An Interactive Applet powered by Sage and MathJax.
(By Prof. Gregory V. Bard)
A widow has been left $\$$400,000 from her deceased husband. She is too old to work, and so must select from low-risk investments. She contacts a CFP (certified financial planner), who recommends a speculative-grade bond fund, which has relatively low but non-zero risk, and also an investment-grade bond fund, which has negligible risk. The funds have a forecasted rate of return of 6% and 3% respectively. The CFP instructs her to go over her bills and expenses to compute an income requirement.
The widow looks over her monthly bills and calculates that she requires $\$$17,160 investment income per year to pay her living expenses, because social security is not giving her enough to live on.
Of course, the first thing that the CFP computes is that$$ (400,000)(0.03) = 12,000 $$
and so because 12,000 is insufficient to meet the widow's needs, it is not the case that the widow can simply put all the money in the investment-grade bond fund. Accordingly, a diversified portfolio is necessary, and the CFP must solve a portfolio balancing problem.
When you click the "launch the applet" button below, you will be presented with two sliders. One controls how much is invested in each fund. Please click "launch the applet" now and try to find a solution. (After a while, you can read "Part Two" and change "show the graph" from "no" to "yes." This will show a visual representation of what is going on.)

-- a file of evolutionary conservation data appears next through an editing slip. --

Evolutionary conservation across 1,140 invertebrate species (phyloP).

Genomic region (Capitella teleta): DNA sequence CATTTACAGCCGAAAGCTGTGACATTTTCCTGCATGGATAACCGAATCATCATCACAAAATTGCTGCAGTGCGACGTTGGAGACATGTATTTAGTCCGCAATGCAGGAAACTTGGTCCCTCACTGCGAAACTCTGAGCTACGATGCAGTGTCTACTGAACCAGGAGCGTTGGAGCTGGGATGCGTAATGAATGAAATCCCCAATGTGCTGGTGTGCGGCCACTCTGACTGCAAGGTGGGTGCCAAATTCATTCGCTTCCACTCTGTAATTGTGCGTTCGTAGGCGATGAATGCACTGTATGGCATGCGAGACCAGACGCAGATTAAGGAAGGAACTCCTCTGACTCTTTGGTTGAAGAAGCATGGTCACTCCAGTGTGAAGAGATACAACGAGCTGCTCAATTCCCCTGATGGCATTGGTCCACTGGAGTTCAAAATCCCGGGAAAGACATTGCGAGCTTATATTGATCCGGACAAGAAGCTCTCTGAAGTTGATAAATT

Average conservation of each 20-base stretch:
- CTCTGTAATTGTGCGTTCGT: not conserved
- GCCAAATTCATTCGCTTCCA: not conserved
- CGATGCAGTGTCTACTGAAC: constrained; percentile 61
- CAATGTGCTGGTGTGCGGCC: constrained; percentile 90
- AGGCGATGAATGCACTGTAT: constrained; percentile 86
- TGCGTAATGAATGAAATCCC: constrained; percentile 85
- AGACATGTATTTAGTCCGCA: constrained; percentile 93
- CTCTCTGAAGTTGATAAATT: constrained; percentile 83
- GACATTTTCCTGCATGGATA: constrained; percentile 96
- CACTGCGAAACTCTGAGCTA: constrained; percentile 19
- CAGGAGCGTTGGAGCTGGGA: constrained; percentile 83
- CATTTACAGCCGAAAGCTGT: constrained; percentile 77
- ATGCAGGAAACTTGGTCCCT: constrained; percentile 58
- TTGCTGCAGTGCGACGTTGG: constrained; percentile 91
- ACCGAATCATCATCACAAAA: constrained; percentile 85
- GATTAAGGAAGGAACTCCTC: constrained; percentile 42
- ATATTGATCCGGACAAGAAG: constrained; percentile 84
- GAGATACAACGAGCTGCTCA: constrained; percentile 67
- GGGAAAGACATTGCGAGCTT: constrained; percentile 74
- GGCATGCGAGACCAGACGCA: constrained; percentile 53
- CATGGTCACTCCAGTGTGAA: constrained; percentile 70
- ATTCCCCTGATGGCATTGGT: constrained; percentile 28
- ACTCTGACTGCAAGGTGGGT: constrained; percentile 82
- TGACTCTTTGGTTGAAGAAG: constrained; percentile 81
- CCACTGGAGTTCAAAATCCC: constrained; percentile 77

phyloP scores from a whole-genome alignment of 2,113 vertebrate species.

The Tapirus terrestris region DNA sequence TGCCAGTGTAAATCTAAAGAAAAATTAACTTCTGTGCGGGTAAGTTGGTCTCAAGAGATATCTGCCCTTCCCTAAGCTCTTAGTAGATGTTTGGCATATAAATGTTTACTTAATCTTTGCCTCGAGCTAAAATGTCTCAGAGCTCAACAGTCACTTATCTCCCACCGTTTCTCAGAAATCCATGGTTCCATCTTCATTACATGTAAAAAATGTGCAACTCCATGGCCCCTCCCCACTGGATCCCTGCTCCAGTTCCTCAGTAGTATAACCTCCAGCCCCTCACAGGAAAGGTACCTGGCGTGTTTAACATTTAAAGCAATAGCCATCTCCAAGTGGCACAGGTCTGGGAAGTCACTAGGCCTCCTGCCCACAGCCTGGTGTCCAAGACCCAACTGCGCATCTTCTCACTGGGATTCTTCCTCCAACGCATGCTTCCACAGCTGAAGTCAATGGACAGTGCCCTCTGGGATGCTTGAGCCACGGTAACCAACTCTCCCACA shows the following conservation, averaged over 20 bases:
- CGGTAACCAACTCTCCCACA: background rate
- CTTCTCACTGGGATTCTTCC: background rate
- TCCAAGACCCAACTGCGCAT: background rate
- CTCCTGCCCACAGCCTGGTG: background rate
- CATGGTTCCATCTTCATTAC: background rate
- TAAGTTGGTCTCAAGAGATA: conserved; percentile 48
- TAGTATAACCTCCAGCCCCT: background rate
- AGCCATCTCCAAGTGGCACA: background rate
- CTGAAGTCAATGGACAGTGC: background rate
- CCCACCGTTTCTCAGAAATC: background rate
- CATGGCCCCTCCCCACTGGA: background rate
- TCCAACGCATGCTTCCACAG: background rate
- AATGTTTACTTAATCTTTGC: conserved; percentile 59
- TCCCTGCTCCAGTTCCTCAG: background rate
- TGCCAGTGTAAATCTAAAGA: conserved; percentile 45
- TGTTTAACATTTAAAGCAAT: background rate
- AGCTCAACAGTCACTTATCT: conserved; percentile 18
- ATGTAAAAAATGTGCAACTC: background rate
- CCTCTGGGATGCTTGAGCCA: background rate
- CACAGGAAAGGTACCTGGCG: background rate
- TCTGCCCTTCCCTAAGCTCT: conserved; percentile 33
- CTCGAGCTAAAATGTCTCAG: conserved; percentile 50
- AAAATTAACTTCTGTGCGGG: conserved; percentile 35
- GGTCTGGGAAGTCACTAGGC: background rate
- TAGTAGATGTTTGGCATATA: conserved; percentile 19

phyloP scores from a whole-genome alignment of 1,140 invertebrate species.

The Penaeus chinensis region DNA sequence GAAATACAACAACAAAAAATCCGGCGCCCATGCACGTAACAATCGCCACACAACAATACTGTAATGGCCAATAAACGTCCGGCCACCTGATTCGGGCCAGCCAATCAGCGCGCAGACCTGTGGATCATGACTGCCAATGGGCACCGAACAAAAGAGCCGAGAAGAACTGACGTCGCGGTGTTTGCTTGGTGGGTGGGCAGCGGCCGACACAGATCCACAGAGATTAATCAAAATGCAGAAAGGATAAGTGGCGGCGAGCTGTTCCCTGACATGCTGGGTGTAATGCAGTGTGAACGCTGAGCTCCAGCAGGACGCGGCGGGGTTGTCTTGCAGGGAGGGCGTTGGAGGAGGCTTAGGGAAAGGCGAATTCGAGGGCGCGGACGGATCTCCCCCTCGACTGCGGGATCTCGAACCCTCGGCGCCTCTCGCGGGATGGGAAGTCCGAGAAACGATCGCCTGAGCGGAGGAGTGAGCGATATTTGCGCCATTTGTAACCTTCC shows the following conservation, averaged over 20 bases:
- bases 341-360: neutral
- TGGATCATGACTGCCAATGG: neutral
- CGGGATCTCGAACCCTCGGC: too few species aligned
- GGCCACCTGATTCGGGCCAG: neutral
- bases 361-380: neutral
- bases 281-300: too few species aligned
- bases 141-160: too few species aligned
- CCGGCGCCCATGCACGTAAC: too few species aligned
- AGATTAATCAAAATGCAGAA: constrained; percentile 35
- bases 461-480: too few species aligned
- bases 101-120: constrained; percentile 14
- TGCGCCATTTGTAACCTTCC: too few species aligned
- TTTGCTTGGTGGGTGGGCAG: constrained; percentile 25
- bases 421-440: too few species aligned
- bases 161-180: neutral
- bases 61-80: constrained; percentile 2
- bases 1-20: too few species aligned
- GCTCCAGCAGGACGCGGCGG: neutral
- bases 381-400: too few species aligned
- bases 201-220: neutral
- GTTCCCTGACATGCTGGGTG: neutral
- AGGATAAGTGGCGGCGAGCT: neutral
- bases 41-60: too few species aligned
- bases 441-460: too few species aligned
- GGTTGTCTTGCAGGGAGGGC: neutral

Note: When you drag the slider back and forth, the applet won't recompute the answers until you let go of the mouse button. There's also a 1-3 second delay, depending on the speed of your internet connection.
Once you've explored the question numerically a bit---even if you didn't find the answer from Part One---you can now try exploring it graphically. Move the time sliders to some arbitrary values like 200,000 in each investment. Now, next to the words "Show the Graph?" is a choice between "no" and "yes." Change that to "yes."This graph has several pieces to it:
Just like in the graphical approach in part two, let's let $x$ be the amount invested in the investment-grade fund, and let $y$ be the amount invested in the speculative-grade fund.
From my perspective, this is a really fun example. That's because the algebra to solve this problem is extremely easy. However, solving the problem numerically or graphically, as in "Part One" and "Part Two" above, was rather tedious. This shows the power of using algebra in financial mathematics.
then show two coordinate planes, one coordinate plane shows the "available funds line" and indicates two regions "under-invested" and "insufficient funds."
the second plane shows the "income requirement line" and indicates two regions "insufficient income" and "lower-risk solutions exist."